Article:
Since the onset of the current pandemic, there have been important changes in the organization of sexual and reproductive healthcare services in some health systems. These changes have mainly been aimed at meeting the urgent care needs of people affected by the SARS-CoV-2 virus, which is posing a great challenge for healthcare systems.

The current tensions, triggered by the epidemic, have led to organizational changes in a number of healthcare systems that could represent advances in maternal healthcare. These changes are based on earlier experiences in countries that have implemented organizational models in which healthy women have a midwife as their principal health provider. Such models, which have a proven record of producing optimal results, promote an out-of-hospital setting for childbirth care for healthy women, who are given a choice between different options (birth center, homebirth). In short, this is a step forward that is sustained by overwhelming existing evidence. However, in the context of the crisis, the reorganization of the system generally has a negative impact on the allocation of resources for women’s health, including sexual and reproductive health1.

In this area, the last few years have produced encouraging changes in terms of the care that women receive in an institutional environment like the hospital. The model of care that has been promoted places women and their families at the center, offering them greater participation in the decision-making process. In addition, interventions that were once practiced routinely have been abandoned, and spaces have been adapted to promote normal childbirth. All these changes, which have been introduced progressively but at a slow pace, are supported by the positive results obtained at the clinical level and by greater satisfaction expressed by women, who report being more satisfied when the care they receive is respectful of their expectations.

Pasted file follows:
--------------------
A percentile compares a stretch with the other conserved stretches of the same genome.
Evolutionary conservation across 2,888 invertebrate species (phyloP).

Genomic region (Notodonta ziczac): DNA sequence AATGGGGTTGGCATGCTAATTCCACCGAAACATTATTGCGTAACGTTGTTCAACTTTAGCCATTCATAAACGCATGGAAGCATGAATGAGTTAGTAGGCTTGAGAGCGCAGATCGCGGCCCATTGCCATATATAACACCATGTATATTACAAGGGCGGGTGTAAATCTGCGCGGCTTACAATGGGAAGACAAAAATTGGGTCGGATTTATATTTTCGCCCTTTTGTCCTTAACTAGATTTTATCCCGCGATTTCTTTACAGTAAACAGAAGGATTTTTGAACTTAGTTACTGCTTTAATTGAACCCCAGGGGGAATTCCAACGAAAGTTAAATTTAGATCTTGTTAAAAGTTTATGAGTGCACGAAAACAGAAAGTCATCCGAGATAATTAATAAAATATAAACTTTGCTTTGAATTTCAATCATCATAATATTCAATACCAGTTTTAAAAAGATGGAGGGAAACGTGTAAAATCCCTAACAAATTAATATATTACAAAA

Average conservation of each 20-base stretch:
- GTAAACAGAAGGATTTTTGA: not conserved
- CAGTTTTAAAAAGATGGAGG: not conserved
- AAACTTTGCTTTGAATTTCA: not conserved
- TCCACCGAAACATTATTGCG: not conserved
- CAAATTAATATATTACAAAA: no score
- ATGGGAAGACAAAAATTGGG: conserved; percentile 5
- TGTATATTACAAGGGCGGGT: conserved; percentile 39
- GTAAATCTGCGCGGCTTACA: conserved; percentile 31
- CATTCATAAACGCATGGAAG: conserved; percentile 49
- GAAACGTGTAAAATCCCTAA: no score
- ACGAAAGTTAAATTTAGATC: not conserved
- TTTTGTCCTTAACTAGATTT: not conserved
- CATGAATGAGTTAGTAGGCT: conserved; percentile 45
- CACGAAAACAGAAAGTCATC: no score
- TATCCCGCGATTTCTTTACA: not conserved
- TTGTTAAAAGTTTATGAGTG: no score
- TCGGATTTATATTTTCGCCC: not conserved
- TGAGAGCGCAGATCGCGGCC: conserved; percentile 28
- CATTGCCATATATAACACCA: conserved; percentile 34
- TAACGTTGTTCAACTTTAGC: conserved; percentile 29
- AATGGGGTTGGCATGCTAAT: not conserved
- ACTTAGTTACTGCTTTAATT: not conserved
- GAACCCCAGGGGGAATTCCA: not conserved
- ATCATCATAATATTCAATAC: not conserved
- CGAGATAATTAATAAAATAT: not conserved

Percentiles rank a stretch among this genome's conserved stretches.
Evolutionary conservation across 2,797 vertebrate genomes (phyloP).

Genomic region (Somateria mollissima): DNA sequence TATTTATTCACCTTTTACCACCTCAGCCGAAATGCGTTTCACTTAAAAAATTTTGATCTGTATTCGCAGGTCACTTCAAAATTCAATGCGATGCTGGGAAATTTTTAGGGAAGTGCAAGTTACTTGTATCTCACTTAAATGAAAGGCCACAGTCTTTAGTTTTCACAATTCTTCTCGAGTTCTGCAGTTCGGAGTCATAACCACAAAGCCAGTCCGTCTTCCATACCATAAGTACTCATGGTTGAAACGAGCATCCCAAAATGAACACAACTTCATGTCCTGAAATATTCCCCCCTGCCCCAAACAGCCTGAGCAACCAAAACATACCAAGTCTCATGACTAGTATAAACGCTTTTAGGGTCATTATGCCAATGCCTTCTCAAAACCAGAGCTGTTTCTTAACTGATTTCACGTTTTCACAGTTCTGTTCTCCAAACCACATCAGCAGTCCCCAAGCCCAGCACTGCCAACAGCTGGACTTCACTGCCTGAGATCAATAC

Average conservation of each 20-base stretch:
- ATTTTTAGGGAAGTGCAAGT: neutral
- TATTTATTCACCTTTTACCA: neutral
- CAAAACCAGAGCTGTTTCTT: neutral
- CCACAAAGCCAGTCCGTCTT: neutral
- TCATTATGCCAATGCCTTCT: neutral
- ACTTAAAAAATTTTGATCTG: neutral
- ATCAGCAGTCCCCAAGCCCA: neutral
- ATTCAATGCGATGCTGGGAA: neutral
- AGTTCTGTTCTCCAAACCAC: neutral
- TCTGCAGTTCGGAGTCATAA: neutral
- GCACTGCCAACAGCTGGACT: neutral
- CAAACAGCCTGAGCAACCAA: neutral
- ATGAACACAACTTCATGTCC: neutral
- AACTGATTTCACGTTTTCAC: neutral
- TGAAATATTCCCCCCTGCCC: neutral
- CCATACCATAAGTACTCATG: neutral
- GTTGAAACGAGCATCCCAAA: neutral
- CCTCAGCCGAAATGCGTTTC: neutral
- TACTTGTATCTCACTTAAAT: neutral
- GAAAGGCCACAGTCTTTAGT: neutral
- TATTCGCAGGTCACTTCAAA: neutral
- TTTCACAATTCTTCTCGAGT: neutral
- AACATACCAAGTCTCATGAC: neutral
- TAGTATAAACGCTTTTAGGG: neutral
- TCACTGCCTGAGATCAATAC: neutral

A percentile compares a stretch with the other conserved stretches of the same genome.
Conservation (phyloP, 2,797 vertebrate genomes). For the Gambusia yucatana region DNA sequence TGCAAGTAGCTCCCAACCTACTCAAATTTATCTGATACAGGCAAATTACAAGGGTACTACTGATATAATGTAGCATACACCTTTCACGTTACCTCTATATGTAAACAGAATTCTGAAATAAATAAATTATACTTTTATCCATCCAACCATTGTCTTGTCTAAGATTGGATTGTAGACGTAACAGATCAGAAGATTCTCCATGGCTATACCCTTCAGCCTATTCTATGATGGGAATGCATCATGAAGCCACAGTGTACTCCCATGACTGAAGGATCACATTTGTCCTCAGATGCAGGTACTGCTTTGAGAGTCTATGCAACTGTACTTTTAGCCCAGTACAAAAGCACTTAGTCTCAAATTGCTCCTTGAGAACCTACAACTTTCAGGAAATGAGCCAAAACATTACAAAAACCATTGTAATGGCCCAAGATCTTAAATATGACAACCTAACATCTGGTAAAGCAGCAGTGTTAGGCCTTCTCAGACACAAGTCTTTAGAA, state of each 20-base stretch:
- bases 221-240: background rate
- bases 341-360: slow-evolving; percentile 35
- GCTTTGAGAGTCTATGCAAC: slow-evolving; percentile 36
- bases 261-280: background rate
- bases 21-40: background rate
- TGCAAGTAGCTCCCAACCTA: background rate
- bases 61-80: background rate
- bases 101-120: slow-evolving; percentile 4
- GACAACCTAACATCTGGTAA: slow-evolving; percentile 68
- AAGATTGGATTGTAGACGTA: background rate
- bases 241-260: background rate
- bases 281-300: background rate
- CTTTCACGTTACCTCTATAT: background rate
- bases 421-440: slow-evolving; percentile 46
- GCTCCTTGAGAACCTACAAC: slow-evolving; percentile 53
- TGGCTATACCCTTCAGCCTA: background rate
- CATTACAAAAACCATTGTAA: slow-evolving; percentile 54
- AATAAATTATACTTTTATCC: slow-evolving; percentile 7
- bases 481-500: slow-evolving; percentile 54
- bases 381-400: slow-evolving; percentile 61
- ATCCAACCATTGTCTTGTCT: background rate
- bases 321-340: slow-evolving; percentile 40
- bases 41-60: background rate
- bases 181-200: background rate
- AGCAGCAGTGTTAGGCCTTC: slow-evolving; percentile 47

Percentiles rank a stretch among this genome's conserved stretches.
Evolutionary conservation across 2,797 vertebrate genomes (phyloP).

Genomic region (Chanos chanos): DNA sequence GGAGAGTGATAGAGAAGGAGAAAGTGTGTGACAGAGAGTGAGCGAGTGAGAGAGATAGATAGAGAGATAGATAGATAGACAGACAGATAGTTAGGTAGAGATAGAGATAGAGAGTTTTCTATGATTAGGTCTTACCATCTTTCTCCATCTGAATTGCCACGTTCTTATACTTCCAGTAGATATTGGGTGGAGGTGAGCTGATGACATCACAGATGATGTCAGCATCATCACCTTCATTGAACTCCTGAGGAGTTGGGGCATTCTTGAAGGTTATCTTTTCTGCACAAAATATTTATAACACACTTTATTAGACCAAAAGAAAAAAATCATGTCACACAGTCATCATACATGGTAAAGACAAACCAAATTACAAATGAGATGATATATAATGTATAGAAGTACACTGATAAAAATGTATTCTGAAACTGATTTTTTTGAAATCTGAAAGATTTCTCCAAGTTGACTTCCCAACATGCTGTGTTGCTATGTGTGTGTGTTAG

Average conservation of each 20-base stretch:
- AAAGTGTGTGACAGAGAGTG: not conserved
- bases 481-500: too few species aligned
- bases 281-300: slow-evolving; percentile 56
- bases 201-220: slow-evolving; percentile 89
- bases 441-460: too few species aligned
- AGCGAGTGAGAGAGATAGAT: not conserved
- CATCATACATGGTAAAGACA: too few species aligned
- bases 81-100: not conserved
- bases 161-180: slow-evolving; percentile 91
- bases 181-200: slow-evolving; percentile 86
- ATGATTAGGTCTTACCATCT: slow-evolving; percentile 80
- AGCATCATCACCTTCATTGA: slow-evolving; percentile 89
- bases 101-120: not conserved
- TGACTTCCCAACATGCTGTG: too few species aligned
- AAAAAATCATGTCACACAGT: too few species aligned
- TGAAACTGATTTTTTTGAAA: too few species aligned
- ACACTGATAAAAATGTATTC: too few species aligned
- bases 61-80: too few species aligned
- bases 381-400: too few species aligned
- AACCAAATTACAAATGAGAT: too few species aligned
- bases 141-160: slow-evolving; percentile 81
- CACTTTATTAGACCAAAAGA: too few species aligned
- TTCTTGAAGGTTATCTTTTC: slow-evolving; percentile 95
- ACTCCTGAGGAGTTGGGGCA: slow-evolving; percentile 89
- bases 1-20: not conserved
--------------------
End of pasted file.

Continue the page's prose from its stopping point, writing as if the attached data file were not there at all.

Thus, the evidence points to healthy women having better results if they are supported by a midwife2 in non-technologized spaces outside the hospital setting. These elements are not in line with the current status quo within most health care systems, but in some cases, they have been slowly introduced into healthcare organizations. Nonetheless, the pandemic situation may have had a negative impact on the health of women overall, putting millions of pregnant mothers and their babies at great risk due to the global reallocation of sexual and reproductive health priorities and services.

The reorientation of health resources means that the different existing organizational models should be reviewed to help inform a new approach, one that prioritizes models that have shown optimal performance. In other words, it is worth considering that, without a change to the organization of some care models, the system will continue to suffer the consequences of suboptimal performance in providing health services, with the result being a sapping of resources that could be used more efficiently elsewhere.

Therefore, it is worth reflecting on the need to break with established routines in the application of certain practices and to reconsider the implementation of others without sufficient evidence. Meanwhile, we should be open to other practices with proven effectiveness3. These elements will undoubtedly be important in the coming years, likely to be marked by more limited resources, as it will be necessary to focus more on adaptability and flexibility than on infrastructure and equipment.

However, to speak of changes in the system, one must take into account both the variation in clinical practice between different institutions and the organizational culture of the institutions that provide health services. We can assume that different parallel organizational cultures exist at the same time and place, but that these distinct cultures surely share certain elements. Consequently, we can say that this set of common elements is a structural factor of the health system itself. This structural aspect may explain, on the one hand, the slowness in the integration of certain changes that are presented as innovative but are not aligned with the existing culture, and on the other hand, the speed in the acceptance of the changes that are viewed as aligned with the dominant status quo. It may also account for the possibility of a sudden ‘step backward’ in situations of systemic tension, as is the case during the current epidemic.